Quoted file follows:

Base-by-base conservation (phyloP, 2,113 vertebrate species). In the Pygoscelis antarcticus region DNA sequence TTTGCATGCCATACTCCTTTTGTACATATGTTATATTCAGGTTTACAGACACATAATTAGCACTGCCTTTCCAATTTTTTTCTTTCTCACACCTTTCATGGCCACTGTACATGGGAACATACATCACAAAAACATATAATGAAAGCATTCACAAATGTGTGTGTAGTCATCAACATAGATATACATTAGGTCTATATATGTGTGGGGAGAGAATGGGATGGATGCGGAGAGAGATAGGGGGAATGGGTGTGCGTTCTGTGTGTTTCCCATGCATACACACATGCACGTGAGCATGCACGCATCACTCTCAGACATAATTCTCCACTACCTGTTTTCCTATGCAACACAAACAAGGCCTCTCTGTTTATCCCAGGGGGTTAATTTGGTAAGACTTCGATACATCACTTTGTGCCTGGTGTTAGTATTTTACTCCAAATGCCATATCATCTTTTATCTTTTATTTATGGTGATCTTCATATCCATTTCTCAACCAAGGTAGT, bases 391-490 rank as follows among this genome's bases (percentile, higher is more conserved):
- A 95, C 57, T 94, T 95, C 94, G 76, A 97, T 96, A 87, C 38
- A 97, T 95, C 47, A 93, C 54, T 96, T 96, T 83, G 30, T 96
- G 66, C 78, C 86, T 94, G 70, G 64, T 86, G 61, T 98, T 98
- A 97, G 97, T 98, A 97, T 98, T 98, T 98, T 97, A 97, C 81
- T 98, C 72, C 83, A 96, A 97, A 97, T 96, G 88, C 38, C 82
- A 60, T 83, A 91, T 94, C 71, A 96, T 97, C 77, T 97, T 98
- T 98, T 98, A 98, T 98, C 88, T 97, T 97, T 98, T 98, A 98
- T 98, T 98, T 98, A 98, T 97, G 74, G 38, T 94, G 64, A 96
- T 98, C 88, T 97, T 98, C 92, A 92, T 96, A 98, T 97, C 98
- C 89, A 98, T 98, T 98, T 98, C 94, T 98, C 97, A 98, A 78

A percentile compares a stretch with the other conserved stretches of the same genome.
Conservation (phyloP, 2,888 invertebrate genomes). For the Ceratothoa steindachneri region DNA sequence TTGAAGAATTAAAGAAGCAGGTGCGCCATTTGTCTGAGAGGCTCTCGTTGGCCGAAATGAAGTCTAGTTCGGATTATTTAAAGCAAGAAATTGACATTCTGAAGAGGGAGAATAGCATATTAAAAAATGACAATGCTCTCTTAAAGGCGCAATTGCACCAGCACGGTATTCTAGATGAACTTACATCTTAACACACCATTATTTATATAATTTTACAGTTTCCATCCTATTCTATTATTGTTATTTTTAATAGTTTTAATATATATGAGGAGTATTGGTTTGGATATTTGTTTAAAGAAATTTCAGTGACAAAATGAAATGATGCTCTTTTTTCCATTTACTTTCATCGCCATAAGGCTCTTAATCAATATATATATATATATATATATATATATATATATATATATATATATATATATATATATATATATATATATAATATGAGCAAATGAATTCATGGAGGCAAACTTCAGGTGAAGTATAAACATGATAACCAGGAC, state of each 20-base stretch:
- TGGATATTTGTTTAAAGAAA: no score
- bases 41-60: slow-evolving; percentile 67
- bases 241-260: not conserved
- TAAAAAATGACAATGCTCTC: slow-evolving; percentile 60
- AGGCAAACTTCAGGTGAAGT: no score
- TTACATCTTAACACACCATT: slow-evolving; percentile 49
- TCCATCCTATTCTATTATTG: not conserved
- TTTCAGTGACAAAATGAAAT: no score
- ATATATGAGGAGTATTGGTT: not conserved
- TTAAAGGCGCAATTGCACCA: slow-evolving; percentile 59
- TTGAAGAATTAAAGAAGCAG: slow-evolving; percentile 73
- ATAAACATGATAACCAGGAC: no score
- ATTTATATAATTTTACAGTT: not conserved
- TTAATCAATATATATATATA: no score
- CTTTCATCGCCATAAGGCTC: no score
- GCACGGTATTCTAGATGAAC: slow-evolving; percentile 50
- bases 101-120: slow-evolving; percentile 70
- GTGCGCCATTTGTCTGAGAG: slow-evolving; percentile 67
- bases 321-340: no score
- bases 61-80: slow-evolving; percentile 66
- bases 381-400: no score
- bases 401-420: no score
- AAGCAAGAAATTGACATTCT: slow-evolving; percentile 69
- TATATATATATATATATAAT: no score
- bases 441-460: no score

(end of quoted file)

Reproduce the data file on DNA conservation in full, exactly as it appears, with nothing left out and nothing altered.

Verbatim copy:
Base-by-base conservation (phyloP, 2,113 vertebrate species). In the Pygoscelis antarcticus region DNA sequence TTTGCATGCCATACTCCTTTTGTACATATGTTATATTCAGGTTTACAGACACATAATTAGCACTGCCTTTCCAATTTTTTTCTTTCTCACACCTTTCATGGCCACTGTACATGGGAACATACATCACAAAAACATATAATGAAAGCATTCACAAATGTGTGTGTAGTCATCAACATAGATATACATTAGGTCTATATATGTGTGGGGAGAGAATGGGATGGATGCGGAGAGAGATAGGGGGAATGGGTGTGCGTTCTGTGTGTTTCCCATGCATACACACATGCACGTGAGCATGCACGCATCACTCTCAGACATAATTCTCCACTACCTGTTTTCCTATGCAACACAAACAAGGCCTCTCTGTTTATCCCAGGGGGTTAATTTGGTAAGACTTCGATACATCACTTTGTGCCTGGTGTTAGTATTTTACTCCAAATGCCATATCATCTTTTATCTTTTATTTATGGTGATCTTCATATCCATTTCTCAACCAAGGTAGT, bases 391-490 rank as follows among this genome's bases (percentile, higher is more conserved):
- A 95, C 57, T 94, T 95, C 94, G 76, A 97, T 96, A 87, C 38
- A 97, T 95, C 47, A 93, C 54, T 96, T 96, T 83, G 30, T 96
- G 66, C 78, C 86, T 94, G 70, G 64, T 86, G 61, T 98, T 98
- A 97, G 97, T 98, A 97, T 98, T 98, T 98, T 97, A 97, C 81
- T 98, C 72, C 83, A 96, A 97, A 97, T 96, G 88, C 38, C 82
- A 60, T 83, A 91, T 94, C 71, A 96, T 97, C 77, T 97, T 98
- T 98, T 98, A 98, T 98, C 88, T 97, T 97, T 98, T 98, A 98
- T 98, T 98, T 98, A 98, T 97, G 74, G 38, T 94, G 64, A 96
- T 98, C 88, T 97, T 98, C 92, A 92, T 96, A 98, T 97, C 98
- C 89, A 98, T 98, T 98, T 98, C 94, T 98, C 97, A 98, A 78

A percentile compares a stretch with the other conserved stretches of the same genome.
Conservation (phyloP, 2,888 invertebrate genomes). For the Ceratothoa steindachneri region DNA sequence TTGAAGAATTAAAGAAGCAGGTGCGCCATTTGTCTGAGAGGCTCTCGTTGGCCGAAATGAAGTCTAGTTCGGATTATTTAAAGCAAGAAATTGACATTCTGAAGAGGGAGAATAGCATATTAAAAAATGACAATGCTCTCTTAAAGGCGCAATTGCACCAGCACGGTATTCTAGATGAACTTACATCTTAACACACCATTATTTATATAATTTTACAGTTTCCATCCTATTCTATTATTGTTATTTTTAATAGTTTTAATATATATGAGGAGTATTGGTTTGGATATTTGTTTAAAGAAATTTCAGTGACAAAATGAAATGATGCTCTTTTTTCCATTTACTTTCATCGCCATAAGGCTCTTAATCAATATATATATATATATATATATATATATATATATATATATATATATATATATATATATATATATATATATAATATGAGCAAATGAATTCATGGAGGCAAACTTCAGGTGAAGTATAAACATGATAACCAGGAC, state of each 20-base stretch:
- TGGATATTTGTTTAAAGAAA: no score
- bases 41-60: slow-evolving; percentile 67
- bases 241-260: not conserved
- TAAAAAATGACAATGCTCTC: slow-evolving; percentile 60
- AGGCAAACTTCAGGTGAAGT: no score
- TTACATCTTAACACACCATT: slow-evolving; percentile 49
- TCCATCCTATTCTATTATTG: not conserved
- TTTCAGTGACAAAATGAAAT: no score
- ATATATGAGGAGTATTGGTT: not conserved
- TTAAAGGCGCAATTGCACCA: slow-evolving; percentile 59
- TTGAAGAATTAAAGAAGCAG: slow-evolving; percentile 73
- ATAAACATGATAACCAGGAC: no score
- ATTTATATAATTTTACAGTT: not conserved
- TTAATCAATATATATATATA: no score
- CTTTCATCGCCATAAGGCTC: no score
- GCACGGTATTCTAGATGAAC: slow-evolving; percentile 50
- bases 101-120: slow-evolving; percentile 70
- GTGCGCCATTTGTCTGAGAG: slow-evolving; percentile 67
- bases 321-340: no score
- bases 61-80: slow-evolving; percentile 66
- bases 381-400: no score
- bases 401-420: no score
- AAGCAAGAAATTGACATTCT: slow-evolving; percentile 69
- TATATATATATATATATAAT: no score
- bases 441-460: no score